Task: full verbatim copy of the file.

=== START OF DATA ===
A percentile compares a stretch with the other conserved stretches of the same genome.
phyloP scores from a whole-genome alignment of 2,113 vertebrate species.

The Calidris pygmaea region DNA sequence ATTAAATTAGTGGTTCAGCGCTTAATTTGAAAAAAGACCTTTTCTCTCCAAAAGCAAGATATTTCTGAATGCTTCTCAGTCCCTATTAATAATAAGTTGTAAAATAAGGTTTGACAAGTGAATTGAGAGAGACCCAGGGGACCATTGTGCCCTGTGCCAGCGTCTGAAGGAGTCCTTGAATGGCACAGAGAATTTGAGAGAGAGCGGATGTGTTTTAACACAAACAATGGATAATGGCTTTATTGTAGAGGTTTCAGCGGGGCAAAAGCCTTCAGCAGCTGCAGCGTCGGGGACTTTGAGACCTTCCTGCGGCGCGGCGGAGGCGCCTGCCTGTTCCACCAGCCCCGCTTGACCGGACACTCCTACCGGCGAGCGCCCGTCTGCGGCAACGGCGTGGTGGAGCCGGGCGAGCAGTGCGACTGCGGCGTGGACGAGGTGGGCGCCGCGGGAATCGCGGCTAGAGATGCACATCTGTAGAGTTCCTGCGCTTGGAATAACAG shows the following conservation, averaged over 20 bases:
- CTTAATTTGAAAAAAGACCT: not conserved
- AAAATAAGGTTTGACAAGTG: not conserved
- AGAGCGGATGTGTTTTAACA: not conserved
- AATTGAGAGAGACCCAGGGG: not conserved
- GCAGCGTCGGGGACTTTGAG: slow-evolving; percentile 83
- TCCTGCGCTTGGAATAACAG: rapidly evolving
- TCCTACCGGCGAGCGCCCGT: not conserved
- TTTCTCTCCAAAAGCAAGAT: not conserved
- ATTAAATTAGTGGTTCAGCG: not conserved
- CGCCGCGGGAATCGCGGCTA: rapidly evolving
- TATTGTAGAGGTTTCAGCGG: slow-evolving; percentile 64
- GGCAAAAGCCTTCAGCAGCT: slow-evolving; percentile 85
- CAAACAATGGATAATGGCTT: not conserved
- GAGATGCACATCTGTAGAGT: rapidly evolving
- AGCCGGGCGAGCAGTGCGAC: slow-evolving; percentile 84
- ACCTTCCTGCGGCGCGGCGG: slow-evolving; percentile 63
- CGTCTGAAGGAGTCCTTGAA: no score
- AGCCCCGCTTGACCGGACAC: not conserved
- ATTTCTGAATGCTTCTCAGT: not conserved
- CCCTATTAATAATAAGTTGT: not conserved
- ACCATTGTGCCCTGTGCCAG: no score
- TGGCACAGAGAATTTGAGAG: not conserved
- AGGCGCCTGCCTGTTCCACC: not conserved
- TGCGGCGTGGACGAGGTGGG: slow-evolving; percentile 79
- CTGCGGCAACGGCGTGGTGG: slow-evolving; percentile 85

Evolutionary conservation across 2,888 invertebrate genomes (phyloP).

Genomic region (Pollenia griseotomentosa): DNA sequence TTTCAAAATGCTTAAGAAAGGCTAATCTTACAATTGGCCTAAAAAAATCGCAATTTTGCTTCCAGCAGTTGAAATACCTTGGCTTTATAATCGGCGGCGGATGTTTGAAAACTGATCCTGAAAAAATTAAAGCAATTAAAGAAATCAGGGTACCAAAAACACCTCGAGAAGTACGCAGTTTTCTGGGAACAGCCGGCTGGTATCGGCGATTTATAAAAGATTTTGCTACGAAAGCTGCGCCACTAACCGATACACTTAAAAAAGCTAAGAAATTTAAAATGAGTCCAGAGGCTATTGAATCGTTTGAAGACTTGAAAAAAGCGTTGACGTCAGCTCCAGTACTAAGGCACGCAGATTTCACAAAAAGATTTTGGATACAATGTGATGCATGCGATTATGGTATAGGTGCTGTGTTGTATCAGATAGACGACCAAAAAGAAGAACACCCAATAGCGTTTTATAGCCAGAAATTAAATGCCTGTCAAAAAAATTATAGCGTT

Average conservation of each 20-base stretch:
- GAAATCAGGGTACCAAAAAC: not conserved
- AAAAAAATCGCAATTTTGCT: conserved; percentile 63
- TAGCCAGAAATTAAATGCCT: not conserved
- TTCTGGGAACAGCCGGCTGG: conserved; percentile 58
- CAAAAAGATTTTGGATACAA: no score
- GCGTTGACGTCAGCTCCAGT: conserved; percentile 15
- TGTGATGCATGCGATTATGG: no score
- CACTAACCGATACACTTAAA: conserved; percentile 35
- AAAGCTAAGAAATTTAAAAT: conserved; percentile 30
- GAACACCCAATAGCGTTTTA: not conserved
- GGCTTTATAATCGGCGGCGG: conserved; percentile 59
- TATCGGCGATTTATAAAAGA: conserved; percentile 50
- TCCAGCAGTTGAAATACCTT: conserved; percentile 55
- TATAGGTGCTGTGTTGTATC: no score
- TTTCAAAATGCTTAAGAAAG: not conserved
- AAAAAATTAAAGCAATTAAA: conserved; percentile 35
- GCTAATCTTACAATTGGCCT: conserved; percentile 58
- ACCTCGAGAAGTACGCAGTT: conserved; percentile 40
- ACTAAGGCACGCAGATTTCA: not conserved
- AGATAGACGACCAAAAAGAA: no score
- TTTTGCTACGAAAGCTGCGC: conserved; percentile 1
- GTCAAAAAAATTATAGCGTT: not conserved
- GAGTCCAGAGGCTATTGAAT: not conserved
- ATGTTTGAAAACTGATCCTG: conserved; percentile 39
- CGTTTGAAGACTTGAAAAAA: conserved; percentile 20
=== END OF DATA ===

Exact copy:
A percentile compares a stretch with the other conserved stretches of the same genome.
phyloP scores from a whole-genome alignment of 2,113 vertebrate species.

The Calidris pygmaea region DNA sequence ATTAAATTAGTGGTTCAGCGCTTAATTTGAAAAAAGACCTTTTCTCTCCAAAAGCAAGATATTTCTGAATGCTTCTCAGTCCCTATTAATAATAAGTTGTAAAATAAGGTTTGACAAGTGAATTGAGAGAGACCCAGGGGACCATTGTGCCCTGTGCCAGCGTCTGAAGGAGTCCTTGAATGGCACAGAGAATTTGAGAGAGAGCGGATGTGTTTTAACACAAACAATGGATAATGGCTTTATTGTAGAGGTTTCAGCGGGGCAAAAGCCTTCAGCAGCTGCAGCGTCGGGGACTTTGAGACCTTCCTGCGGCGCGGCGGAGGCGCCTGCCTGTTCCACCAGCCCCGCTTGACCGGACACTCCTACCGGCGAGCGCCCGTCTGCGGCAACGGCGTGGTGGAGCCGGGCGAGCAGTGCGACTGCGGCGTGGACGAGGTGGGCGCCGCGGGAATCGCGGCTAGAGATGCACATCTGTAGAGTTCCTGCGCTTGGAATAACAG shows the following conservation, averaged over 20 bases:
- CTTAATTTGAAAAAAGACCT: not conserved
- AAAATAAGGTTTGACAAGTG: not conserved
- AGAGCGGATGTGTTTTAACA: not conserved
- AATTGAGAGAGACCCAGGGG: not conserved
- GCAGCGTCGGGGACTTTGAG: slow-evolving; percentile 83
- TCCTGCGCTTGGAATAACAG: rapidly evolving
- TCCTACCGGCGAGCGCCCGT: not conserved
- TTTCTCTCCAAAAGCAAGAT: not conserved
- ATTAAATTAGTGGTTCAGCG: not conserved
- CGCCGCGGGAATCGCGGCTA: rapidly evolving
- TATTGTAGAGGTTTCAGCGG: slow-evolving; percentile 64
- GGCAAAAGCCTTCAGCAGCT: slow-evolving; percentile 85
- CAAACAATGGATAATGGCTT: not conserved
- GAGATGCACATCTGTAGAGT: rapidly evolving
- AGCCGGGCGAGCAGTGCGAC: slow-evolving; percentile 84
- ACCTTCCTGCGGCGCGGCGG: slow-evolving; percentile 63
- CGTCTGAAGGAGTCCTTGAA: no score
- AGCCCCGCTTGACCGGACAC: not conserved
- ATTTCTGAATGCTTCTCAGT: not conserved
- CCCTATTAATAATAAGTTGT: not conserved
- ACCATTGTGCCCTGTGCCAG: no score
- TGGCACAGAGAATTTGAGAG: not conserved
- AGGCGCCTGCCTGTTCCACC: not conserved
- TGCGGCGTGGACGAGGTGGG: slow-evolving; percentile 79
- CTGCGGCAACGGCGTGGTGG: slow-evolving; percentile 85

Evolutionary conservation across 2,888 invertebrate genomes (phyloP).

Genomic region (Pollenia griseotomentosa): DNA sequence TTTCAAAATGCTTAAGAAAGGCTAATCTTACAATTGGCCTAAAAAAATCGCAATTTTGCTTCCAGCAGTTGAAATACCTTGGCTTTATAATCGGCGGCGGATGTTTGAAAACTGATCCTGAAAAAATTAAAGCAATTAAAGAAATCAGGGTACCAAAAACACCTCGAGAAGTACGCAGTTTTCTGGGAACAGCCGGCTGGTATCGGCGATTTATAAAAGATTTTGCTACGAAAGCTGCGCCACTAACCGATACACTTAAAAAAGCTAAGAAATTTAAAATGAGTCCAGAGGCTATTGAATCGTTTGAAGACTTGAAAAAAGCGTTGACGTCAGCTCCAGTACTAAGGCACGCAGATTTCACAAAAAGATTTTGGATACAATGTGATGCATGCGATTATGGTATAGGTGCTGTGTTGTATCAGATAGACGACCAAAAAGAAGAACACCCAATAGCGTTTTATAGCCAGAAATTAAATGCCTGTCAAAAAAATTATAGCGTT

Average conservation of each 20-base stretch:
- GAAATCAGGGTACCAAAAAC: not conserved
- AAAAAAATCGCAATTTTGCT: conserved; percentile 63
- TAGCCAGAAATTAAATGCCT: not conserved
- TTCTGGGAACAGCCGGCTGG: conserved; percentile 58
- CAAAAAGATTTTGGATACAA: no score
- GCGTTGACGTCAGCTCCAGT: conserved; percentile 15
- TGTGATGCATGCGATTATGG: no score
- CACTAACCGATACACTTAAA: conserved; percentile 35
- AAAGCTAAGAAATTTAAAAT: conserved; percentile 30
- GAACACCCAATAGCGTTTTA: not conserved
- GGCTTTATAATCGGCGGCGG: conserved; percentile 59
- TATCGGCGATTTATAAAAGA: conserved; percentile 50
- TCCAGCAGTTGAAATACCTT: conserved; percentile 55
- TATAGGTGCTGTGTTGTATC: no score
- TTTCAAAATGCTTAAGAAAG: not conserved
- AAAAAATTAAAGCAATTAAA: conserved; percentile 35
- GCTAATCTTACAATTGGCCT: conserved; percentile 58
- ACCTCGAGAAGTACGCAGTT: conserved; percentile 40
- ACTAAGGCACGCAGATTTCA: not conserved
- AGATAGACGACCAAAAAGAA: no score
- TTTTGCTACGAAAGCTGCGC: conserved; percentile 1
- GTCAAAAAAATTATAGCGTT: not conserved
- GAGTCCAGAGGCTATTGAAT: not conserved
- ATGTTTGAAAACTGATCCTG: conserved; percentile 39
- CGTTTGAAGACTTGAAAAAA: conserved; percentile 20